One wildlife deterrent she likes is motion-activated water scarecrows, especially when an animal has a well-defined path through a yard. Motion-activated lights, however, only work once or twice, she says, and when wildlife realizes there isn’t a threat behind that, they ignore it.

FWC considers an animal “nuisance wildlife” if it causes or is about to cause property damage, presents a threat to public safety, or causes an annoyance within, under or upon a building.

FWC issues different permits for the removal of animals such as venomous reptiles, deer, bears, and pythons, but it also maintains a voluntary registry of wildlife trappers.

Clarence “Butch” Smith, owner of Southern Trappers Nuisance Wildlife Removal in Bonita Springs, is on that list.

He and his staff of four work with everything from squirrels and snakes to armadillos and iguanas.

“I tell all my customers to expect to see something every time you walk outside,” Mr. Smith says. “You never know where an animal can be.”

From February through November, he receives many calls about cane toads.

“They’re so dangerous to our domestic animals, and they’re taking a lot of our native wildlife, like rabbits and turtles,” he says about the poisonous toads that are also known as Buffo toads. This is one species he captures and disposes of, rather than relocating.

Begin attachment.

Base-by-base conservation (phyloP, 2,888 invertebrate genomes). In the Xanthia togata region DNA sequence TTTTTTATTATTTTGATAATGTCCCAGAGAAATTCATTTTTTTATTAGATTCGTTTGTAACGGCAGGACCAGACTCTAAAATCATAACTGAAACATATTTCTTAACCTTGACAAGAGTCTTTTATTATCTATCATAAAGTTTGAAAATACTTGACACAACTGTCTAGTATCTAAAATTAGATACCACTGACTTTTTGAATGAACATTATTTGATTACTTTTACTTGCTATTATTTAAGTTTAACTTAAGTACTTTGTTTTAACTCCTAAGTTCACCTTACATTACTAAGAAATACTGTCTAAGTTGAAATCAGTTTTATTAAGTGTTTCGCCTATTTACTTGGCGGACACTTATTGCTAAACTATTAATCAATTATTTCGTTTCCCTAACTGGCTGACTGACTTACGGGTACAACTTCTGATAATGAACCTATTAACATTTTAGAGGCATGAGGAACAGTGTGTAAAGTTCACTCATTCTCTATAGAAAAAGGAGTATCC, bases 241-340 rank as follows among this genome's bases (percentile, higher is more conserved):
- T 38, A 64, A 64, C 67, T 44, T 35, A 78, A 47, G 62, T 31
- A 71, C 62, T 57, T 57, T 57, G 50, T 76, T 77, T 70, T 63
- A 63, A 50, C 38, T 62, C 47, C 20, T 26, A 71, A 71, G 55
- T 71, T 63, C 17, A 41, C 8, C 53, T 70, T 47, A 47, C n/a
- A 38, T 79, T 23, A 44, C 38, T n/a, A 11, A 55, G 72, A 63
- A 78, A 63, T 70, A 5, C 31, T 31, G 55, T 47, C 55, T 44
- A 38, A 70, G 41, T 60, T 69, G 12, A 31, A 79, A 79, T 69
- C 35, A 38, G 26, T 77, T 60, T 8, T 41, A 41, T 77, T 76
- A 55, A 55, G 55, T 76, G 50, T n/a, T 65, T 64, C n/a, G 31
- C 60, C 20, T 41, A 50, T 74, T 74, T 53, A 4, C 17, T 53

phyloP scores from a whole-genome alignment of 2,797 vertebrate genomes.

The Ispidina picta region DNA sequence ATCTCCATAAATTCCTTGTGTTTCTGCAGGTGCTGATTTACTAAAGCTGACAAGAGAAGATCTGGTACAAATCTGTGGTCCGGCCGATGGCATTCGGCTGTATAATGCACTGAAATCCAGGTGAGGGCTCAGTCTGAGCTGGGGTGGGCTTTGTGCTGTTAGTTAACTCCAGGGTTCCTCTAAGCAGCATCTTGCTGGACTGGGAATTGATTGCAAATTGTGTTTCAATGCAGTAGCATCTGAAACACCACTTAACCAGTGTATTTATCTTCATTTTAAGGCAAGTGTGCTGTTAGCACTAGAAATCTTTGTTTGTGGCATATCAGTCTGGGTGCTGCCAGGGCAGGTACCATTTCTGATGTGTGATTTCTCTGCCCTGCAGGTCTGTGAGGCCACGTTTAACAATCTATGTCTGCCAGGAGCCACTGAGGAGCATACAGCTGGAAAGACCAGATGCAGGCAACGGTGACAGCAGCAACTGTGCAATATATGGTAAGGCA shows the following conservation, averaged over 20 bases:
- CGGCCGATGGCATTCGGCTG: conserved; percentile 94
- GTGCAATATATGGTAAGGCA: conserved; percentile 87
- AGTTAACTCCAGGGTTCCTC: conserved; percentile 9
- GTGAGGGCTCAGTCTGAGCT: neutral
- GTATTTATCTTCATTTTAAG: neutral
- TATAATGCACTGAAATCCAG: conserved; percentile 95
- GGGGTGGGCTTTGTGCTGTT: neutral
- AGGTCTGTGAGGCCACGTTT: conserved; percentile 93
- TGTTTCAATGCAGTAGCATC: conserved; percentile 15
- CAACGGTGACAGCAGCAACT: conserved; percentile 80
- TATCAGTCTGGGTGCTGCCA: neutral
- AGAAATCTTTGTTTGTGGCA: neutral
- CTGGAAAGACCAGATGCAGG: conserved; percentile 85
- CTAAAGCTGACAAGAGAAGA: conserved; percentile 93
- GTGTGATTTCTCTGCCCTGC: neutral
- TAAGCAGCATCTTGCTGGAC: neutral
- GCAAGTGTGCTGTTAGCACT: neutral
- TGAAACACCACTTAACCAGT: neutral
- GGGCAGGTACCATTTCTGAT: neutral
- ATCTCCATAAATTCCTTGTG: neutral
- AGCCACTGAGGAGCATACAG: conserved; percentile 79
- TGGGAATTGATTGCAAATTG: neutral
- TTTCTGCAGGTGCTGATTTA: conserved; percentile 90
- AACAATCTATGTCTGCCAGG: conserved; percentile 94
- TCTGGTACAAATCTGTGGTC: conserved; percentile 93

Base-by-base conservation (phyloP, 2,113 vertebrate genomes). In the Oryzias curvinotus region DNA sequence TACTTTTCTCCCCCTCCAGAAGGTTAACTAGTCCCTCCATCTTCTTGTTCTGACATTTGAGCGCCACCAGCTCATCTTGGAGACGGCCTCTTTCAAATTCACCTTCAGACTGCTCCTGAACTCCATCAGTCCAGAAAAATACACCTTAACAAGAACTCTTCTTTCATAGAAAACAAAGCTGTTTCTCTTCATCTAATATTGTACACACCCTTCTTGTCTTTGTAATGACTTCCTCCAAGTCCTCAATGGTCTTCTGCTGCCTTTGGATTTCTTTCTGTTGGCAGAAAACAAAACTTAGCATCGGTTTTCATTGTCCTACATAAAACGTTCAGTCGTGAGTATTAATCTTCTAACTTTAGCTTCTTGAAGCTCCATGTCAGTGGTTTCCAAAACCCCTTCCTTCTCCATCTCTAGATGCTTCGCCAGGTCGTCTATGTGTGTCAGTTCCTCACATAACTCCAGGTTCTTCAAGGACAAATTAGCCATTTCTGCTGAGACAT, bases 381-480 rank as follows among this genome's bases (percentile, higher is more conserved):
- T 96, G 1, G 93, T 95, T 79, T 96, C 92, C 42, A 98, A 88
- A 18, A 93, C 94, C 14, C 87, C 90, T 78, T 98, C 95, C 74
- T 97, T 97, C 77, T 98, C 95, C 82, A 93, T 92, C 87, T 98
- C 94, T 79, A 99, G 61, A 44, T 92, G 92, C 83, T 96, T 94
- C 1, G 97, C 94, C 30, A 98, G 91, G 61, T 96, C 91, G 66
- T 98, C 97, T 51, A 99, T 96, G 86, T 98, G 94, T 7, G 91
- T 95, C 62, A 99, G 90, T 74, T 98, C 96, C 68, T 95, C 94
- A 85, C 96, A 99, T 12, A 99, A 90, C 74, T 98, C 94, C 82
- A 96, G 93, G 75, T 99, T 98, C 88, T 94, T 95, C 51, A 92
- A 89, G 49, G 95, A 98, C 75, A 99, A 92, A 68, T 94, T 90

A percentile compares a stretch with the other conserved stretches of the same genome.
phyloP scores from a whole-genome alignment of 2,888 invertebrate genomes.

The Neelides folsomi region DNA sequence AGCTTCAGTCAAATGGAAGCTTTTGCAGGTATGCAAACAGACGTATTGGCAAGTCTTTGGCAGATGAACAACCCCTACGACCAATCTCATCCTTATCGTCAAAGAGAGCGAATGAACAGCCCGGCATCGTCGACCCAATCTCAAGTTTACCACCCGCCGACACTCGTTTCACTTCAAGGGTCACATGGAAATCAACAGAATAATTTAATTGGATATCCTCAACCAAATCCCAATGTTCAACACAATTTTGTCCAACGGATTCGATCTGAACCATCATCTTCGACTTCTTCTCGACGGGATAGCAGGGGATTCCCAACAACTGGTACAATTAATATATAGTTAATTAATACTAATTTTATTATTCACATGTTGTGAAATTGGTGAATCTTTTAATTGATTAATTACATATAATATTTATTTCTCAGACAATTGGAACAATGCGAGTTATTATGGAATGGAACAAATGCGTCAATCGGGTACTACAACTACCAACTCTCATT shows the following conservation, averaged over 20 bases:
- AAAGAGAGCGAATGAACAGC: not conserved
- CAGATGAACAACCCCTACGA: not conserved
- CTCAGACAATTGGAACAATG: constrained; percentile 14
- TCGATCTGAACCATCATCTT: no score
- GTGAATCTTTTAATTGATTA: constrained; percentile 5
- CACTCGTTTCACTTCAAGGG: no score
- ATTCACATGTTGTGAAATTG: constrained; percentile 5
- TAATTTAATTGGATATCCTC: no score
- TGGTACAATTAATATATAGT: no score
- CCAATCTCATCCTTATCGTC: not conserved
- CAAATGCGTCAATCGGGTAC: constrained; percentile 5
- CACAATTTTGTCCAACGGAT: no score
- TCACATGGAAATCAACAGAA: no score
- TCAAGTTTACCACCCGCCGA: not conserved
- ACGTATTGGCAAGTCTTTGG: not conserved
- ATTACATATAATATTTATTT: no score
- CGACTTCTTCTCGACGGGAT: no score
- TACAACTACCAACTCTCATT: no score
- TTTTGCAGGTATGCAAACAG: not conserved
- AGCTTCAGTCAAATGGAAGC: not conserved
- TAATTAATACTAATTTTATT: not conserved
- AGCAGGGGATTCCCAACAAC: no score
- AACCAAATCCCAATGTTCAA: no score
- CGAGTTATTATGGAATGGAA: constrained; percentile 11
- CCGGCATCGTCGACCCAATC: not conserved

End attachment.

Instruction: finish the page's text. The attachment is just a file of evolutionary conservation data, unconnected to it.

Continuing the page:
But whenever he can, Mr. Smith relocates or rehabilitates animals, even raising abandoned animals such as baby opossums. “My goal is to take care of this environment because I was raised here. It’s always better to let the animal be in nature,” he says,

Each area of southwest Florida has its own wildlife issues, he saysm adding he does more python, armadillo and raccoon removal near Marco Island and east Naples, while he finds more iguanas along the river in Bonita Springs.

He recommends that homeowners not put out rodenticide because other animals could ingest it. He prefers other deterrents, such as laser pointers or bird spikes on fences to scare off birds.

“Animals remember something good or something bad,” he says. “If you make them uncomfortable, they won’t come back.”


For homeowners wanting to be good neighbors, Ms. Hannon reminds them that, “Florida has a rich assortment of wildlife. Relocation is not the best solution in many cases. Co-existence is really the most effective option.”

How to avoid attracting wildlife to your yard

Garbage: Use wildlife-resistant cans or secure garbage in a shed or garage until the morning of pickup.
Pet food: Feed pets inside or remove bowls from lanais or outdoors after your pet has eaten.
Outdoor freezers and food storage: Secure with locks.
Pets and livestock: Keep in a safe outbuilding or behind a secure, electric fence. Keep pets on short leashes while out for a walk.
Crawlspaces, attics and chimneys: Patch holes and use mesh to prevent entry.
Bird feeders: Use only enough seed for a day’s consumption. Bring in at night and clean the area below a feeder.
Grills, smokers and picnic tables: Clean thoroughly with degreaser and bleach, and store in an enclosed area.
Fruit-bearing trees and gardens: Harvest ripe fruit, remove fallen fruit, and install motion-activated electric fencing.